Secrets, nightmares, and a big black dog…
Welcome to one of the October 26th stops on the blog tour for The Hidden by Alison Knight with Rachel’s Random Resources (schedule linked.) Be sure to follow the rest of the tour for spotlights, reviews, and more author guest posts!
Author Guest Post
Our guest today is Alison Knight, author of The Hidden, an intriguing romantic suspense set in Montana in 1973, featuring a wounded Vietnam veteran, an Englishwoman with secrets and a big black dog called Bear. We asked her to tell us about her writing process in terms of keeping the vastly different cultural settings distinct without letting it become a distraction.
Hello, and thank you for inviting me onto your blog to talk about The Hidden. This is actually the third in a series of standalone but linked stories published by Darkstroke Books that have taken me on an interesting cultural journey. The first book, Mine, was based on real events in my own working-class family in London in the late 1960s and I actually feature as a character in that book. I was very comfortable, writing about my working-class upbringing and life in London at that time.
Two of the main characters in Mine worked in a solicitor’s firm and I created a scene about a wealthy old lady changing her will. That inspired me to write my next book, The Legacy. In that story, I moved into the world of upper class society in London in the 1960s and its connections with the London criminals who ran the casinos in the city. There are many stories about members of London’s elite falling foul of dangerous gangsters like the Kray twins through careless gambling. At the end of The Legacy, one man is dead and his sister is in jail.
I really enjoyed developing the character of the sister, Fliss. She was cold, spoilt and arrogant. I started to wonder what might have happened to her after the end of the story. That’s when I decided to write The Hidden. Fliss had made such a mess of her life, it was hard to see how she could be redeemed – and that is what The Hidden is about.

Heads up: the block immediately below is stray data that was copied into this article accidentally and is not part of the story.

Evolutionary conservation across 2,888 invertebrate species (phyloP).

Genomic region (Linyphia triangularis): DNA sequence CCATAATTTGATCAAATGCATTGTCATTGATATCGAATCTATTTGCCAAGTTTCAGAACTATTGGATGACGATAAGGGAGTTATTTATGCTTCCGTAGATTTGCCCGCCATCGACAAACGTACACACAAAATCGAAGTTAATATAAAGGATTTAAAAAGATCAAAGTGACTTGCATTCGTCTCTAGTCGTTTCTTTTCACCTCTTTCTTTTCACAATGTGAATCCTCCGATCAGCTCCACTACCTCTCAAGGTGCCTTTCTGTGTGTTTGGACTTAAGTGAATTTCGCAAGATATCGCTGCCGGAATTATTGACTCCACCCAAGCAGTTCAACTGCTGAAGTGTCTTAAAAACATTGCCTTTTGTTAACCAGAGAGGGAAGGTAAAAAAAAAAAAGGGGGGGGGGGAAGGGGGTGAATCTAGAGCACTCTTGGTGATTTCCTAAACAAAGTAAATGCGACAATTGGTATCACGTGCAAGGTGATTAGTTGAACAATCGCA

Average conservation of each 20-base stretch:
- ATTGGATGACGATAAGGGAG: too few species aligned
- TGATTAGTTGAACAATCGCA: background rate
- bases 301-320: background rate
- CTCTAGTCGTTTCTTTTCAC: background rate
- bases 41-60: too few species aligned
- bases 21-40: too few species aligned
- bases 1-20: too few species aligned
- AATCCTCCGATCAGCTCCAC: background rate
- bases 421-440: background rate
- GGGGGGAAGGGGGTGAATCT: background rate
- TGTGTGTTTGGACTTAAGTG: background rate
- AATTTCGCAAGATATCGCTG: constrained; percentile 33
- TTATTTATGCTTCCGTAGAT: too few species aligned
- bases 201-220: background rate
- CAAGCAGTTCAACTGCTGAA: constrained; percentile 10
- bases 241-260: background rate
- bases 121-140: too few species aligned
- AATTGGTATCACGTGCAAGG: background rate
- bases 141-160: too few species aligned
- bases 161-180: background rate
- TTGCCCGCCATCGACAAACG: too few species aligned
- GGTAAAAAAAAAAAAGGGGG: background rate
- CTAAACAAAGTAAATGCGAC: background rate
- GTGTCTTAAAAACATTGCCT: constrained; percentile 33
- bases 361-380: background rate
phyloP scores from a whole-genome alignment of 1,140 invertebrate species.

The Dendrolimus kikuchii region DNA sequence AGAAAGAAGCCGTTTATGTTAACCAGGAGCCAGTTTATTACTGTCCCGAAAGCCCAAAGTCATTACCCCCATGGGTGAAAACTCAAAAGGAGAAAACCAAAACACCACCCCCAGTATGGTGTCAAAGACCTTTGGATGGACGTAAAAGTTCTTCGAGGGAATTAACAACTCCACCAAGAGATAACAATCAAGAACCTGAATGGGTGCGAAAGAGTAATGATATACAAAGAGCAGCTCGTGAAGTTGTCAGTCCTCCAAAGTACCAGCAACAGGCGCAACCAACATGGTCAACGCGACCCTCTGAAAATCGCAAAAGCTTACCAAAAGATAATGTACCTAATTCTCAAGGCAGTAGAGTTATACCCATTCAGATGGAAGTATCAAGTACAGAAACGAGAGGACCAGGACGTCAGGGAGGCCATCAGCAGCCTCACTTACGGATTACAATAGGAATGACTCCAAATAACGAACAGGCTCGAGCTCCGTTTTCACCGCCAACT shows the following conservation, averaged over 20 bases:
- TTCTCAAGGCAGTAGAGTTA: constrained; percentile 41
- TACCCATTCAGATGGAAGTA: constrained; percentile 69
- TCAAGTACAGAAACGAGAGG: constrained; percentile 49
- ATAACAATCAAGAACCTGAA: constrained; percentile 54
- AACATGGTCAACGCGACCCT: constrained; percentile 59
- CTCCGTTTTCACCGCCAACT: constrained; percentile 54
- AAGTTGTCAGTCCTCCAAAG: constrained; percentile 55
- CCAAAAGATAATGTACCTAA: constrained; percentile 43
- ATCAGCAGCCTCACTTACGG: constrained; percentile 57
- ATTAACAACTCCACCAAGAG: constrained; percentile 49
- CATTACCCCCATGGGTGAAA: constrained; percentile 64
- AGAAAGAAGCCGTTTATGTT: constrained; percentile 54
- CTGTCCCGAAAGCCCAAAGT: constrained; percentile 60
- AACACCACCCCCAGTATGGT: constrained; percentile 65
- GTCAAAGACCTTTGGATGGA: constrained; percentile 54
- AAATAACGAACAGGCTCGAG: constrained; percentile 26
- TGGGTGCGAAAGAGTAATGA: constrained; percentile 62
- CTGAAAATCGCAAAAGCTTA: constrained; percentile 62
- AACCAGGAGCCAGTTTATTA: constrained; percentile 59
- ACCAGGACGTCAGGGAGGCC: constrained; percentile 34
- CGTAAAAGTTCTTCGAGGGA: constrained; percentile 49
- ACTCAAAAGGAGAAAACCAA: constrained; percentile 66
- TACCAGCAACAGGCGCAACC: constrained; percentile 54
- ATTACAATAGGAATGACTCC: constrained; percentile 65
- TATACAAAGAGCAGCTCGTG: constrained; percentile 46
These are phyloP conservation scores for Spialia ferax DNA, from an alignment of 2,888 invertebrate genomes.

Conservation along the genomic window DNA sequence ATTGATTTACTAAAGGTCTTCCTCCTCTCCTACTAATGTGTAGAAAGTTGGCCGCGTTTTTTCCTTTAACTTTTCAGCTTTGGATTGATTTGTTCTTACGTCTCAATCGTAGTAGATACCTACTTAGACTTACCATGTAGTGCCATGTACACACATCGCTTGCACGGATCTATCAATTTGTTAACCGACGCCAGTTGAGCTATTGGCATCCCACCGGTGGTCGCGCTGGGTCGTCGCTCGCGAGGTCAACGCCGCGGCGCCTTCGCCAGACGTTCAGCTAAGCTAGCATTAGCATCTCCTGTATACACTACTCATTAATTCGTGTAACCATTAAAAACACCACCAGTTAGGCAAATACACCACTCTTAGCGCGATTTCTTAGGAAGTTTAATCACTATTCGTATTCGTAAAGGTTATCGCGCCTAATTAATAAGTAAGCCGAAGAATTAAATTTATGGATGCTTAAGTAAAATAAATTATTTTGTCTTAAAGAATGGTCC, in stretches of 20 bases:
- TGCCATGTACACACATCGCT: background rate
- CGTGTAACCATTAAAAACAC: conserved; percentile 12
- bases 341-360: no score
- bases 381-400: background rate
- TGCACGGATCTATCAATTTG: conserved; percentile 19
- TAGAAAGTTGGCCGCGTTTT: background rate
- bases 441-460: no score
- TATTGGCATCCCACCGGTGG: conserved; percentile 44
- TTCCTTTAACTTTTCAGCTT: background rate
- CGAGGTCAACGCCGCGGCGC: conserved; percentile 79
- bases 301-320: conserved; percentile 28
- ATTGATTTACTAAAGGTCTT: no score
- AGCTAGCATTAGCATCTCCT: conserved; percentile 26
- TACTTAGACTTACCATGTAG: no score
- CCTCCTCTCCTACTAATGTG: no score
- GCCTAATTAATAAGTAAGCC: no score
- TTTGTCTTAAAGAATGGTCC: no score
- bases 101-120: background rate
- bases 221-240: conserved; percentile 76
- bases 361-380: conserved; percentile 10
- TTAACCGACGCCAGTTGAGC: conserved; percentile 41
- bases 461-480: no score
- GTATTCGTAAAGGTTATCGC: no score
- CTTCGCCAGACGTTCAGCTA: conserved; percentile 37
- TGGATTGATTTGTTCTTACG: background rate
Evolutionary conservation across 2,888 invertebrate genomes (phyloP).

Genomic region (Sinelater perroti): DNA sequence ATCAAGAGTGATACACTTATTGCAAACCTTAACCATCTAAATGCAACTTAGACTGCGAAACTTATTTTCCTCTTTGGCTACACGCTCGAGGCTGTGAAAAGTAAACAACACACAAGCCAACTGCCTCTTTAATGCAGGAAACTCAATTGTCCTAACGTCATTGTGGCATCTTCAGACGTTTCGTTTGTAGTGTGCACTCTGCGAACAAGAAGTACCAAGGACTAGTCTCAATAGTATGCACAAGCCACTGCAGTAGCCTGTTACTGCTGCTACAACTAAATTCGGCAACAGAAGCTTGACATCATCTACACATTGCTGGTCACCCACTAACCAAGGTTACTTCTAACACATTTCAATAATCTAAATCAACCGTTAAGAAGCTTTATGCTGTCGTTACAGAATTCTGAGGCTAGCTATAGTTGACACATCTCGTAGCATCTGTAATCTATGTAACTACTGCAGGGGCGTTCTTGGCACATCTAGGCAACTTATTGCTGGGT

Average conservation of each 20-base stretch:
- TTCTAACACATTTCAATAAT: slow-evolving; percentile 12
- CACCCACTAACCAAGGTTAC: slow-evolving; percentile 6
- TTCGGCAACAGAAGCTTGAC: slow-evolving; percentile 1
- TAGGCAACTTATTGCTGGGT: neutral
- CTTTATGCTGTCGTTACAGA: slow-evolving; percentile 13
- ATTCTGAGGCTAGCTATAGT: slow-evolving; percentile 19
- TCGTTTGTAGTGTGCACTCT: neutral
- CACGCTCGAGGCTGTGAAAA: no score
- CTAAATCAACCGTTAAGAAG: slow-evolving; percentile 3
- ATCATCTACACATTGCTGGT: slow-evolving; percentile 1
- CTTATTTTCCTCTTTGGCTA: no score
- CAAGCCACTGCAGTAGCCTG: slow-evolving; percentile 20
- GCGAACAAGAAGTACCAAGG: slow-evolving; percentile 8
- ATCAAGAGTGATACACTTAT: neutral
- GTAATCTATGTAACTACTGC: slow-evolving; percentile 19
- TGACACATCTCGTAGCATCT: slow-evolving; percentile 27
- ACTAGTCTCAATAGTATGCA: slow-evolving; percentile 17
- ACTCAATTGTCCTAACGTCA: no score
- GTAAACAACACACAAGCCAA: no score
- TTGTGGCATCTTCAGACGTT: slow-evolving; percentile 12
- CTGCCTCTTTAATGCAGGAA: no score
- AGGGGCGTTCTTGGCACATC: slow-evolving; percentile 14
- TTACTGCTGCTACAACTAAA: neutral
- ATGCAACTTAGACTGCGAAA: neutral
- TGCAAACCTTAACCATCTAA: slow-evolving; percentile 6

There is another cultural shift in The Hidden in that I took this upper-class English woman (who has changed her name to Faye) to a simple cabin on a ranch in Montana. I have to confess now that I have not yet visited Montana, although for some time in my teens I had a pen pal there who loved his home state and told me a lot about life there. I also spent a year as an exchange student in the US in the 1970s. So I have used those experiences, as well as research into the landscape of the area, to build a picture of life in the cabin.
I’ve always found it interesting that the English and the American people have a common language yet are very different. One of the ways I got around this in The Hidden was to be very aware of those cultural differences when writing the different points of view.
When writing in the English character’s point of view, I used British English spellings. But when the scene was in an American character’s point of view, I switched to US English spellings – something that my editor agreed with, thank goodness.
Certain words needed to be changed to fit the different cultural perspectives (as in rubber vs eraser, curtains vs drapes and so on), depending upon whose point of view we are viewing a scene from. Sometimes it was simply a case of highlighting their differences in dialogue – for example, the Englishwoman explains how embarrassing it was when she asked if she could borrow a rubber from an American colleague, only to discover that he thought she was asking for a condom rather than an eraser. This is actually something that happened to me when I was living in the US as a naïve teenager! Using dialogue to explain things can, I hope, make it easier for readers in both the US and the UK to enjoy the story without being distracted by the cultural differences.